LEARNING AND GOING TO SCHOOL. It does not seem that we are much nearer obtaining a catholic and comprehensive scheme of Education for the masses than we were fifteen or twenty years ago. But the indirect benefits arising from the agitation of this question have been considerable. The meetings, the debates, the speeches, and the writings of those who have interested themselves in this important matter, have tended very greatly to inform the public mind as to the real nature of education. A generation has scarcely passed away since it was supposed that reading, writing, and arithmetic constituted all that was necessary to fit us for our station, and enable us with respectability and credit to get through the world. With many, indeed, the estimate fell even lower; nothing more was required than to pass a certain portion of our time within the walls of a school, going through a formal routine of duties, without the necessity of understanding more of them than the outward and visible. All the means, too, of the very limited knowledge thus acquired, were supposed to lie outside the mind. Observation, analogy, judgment-all the powers and appliances of our mental and moral constitution were so many useless things under this system--our children were never taught to observe, to compare, to think, to reason ; and they left school encumbered rather than enriched with the formal and stereotyped information they had picked up there, quite ignorant of any other way of using it than that to which they had been accustomed. Twelve times twelve was a dry fact: twelve times thirteen, a mere matter of opinion.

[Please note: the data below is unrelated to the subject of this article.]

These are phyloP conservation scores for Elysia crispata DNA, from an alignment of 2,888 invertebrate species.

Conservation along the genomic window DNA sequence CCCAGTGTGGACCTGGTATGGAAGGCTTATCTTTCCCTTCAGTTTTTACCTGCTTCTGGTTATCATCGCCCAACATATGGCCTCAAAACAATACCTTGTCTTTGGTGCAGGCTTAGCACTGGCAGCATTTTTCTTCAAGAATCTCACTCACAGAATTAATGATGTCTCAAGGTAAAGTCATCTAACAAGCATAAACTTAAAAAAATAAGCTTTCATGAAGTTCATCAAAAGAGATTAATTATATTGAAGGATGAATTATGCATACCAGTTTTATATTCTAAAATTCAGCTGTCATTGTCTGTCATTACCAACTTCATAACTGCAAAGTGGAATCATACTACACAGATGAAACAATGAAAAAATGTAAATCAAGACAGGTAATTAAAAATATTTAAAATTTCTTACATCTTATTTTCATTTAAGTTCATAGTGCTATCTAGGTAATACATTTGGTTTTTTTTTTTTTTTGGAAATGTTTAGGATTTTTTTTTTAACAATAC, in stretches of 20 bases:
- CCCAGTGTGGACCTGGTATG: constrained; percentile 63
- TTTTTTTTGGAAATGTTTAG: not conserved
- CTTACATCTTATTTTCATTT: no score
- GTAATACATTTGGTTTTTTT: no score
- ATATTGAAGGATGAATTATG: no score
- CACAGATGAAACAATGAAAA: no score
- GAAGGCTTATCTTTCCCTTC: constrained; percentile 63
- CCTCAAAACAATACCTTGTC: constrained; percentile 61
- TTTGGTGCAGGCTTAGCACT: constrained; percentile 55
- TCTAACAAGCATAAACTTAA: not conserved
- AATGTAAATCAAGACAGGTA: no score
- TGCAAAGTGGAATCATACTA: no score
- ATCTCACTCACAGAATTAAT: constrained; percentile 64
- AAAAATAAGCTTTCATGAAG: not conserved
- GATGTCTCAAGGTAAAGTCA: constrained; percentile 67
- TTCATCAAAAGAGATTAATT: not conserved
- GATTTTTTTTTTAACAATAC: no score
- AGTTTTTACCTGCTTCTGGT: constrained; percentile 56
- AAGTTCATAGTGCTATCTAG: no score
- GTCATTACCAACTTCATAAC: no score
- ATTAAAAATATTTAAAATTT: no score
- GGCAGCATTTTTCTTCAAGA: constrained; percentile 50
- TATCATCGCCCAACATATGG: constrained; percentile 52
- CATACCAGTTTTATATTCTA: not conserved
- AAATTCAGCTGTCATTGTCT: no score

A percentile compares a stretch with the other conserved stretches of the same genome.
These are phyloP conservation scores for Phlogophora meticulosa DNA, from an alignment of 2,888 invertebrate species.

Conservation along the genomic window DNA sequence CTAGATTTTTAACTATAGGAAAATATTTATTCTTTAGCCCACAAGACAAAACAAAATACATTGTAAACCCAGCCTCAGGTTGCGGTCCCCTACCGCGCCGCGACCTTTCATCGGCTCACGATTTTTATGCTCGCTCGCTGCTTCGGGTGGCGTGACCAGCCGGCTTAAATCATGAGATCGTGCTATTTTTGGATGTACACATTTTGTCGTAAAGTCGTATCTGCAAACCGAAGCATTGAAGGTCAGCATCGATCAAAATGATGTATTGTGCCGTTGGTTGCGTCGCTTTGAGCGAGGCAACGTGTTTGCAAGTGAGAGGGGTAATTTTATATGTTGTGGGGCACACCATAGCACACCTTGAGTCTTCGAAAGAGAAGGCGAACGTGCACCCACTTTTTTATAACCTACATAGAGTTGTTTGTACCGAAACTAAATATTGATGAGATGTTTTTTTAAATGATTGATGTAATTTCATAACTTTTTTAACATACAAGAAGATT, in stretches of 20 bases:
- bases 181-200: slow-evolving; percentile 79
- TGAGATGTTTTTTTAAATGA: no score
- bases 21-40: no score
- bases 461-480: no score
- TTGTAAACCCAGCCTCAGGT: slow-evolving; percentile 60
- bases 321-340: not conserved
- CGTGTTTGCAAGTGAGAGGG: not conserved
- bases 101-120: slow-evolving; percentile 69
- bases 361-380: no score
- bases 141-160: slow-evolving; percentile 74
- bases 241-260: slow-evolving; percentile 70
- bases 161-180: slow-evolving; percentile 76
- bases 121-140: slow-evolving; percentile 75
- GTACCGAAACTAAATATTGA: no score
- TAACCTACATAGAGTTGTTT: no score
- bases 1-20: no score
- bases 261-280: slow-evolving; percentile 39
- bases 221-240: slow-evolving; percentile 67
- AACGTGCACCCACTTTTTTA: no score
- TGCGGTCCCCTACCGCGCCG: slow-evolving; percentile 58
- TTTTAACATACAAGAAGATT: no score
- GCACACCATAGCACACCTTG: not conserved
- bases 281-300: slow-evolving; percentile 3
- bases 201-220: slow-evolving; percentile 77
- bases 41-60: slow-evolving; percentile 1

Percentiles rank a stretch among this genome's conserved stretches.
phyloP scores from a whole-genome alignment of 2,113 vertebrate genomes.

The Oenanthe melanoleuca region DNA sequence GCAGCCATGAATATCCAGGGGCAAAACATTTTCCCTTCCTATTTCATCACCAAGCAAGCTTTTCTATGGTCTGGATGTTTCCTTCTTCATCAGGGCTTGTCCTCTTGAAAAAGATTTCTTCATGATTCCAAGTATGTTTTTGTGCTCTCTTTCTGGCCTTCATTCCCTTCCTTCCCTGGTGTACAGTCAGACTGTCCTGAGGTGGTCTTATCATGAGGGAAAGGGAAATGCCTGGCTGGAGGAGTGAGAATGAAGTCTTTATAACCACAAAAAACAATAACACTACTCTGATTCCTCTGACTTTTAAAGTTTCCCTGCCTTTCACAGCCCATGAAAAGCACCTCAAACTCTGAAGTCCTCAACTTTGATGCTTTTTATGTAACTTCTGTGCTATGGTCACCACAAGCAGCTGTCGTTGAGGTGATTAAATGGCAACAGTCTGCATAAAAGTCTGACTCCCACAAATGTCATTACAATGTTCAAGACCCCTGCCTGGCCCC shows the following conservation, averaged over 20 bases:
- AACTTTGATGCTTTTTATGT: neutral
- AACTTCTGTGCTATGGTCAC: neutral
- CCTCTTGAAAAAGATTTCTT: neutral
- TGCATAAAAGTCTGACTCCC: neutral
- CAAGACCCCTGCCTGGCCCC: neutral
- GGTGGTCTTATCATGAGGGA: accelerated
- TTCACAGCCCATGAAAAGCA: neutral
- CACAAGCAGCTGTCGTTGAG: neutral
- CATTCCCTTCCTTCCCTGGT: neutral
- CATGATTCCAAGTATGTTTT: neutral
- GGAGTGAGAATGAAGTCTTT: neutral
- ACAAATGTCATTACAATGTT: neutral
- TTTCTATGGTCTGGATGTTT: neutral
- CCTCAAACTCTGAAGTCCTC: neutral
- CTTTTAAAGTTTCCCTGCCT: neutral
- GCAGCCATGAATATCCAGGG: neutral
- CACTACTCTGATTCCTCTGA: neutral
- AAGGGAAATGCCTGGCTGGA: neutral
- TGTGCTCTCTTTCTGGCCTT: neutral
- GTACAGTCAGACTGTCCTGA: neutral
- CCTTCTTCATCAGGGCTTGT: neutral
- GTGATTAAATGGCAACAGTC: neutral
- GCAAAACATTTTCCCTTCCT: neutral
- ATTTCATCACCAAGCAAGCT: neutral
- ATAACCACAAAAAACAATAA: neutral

But things are now strangely altered for the better. You have only to cast your eye over the scholastic advertisements in any magazine or journal, to see that the theories of instruction and education are much better understood than formerly. Instead of the old array of arts, sciences, and accomplishments, you have something about the elimination or discipline of the mind. One advertiser acts upon the idea that “a lesson is not given till it is received;" another "combines careful mental culture" with a good English and French education. A third offers “ Intellectual and religious advantages combined with parental care." In another school "earnest endeavors are made to establish the influence of sacred truth on the heart.” Another endeavors “to promote the improvement of her pupils, by leading them to think upon, and to understand the subjects they are taught;" whilst a bolder candidate than any, “ flatters himself that he possesses more natural methods of mental training and discipline than commonly obtain in our private schools."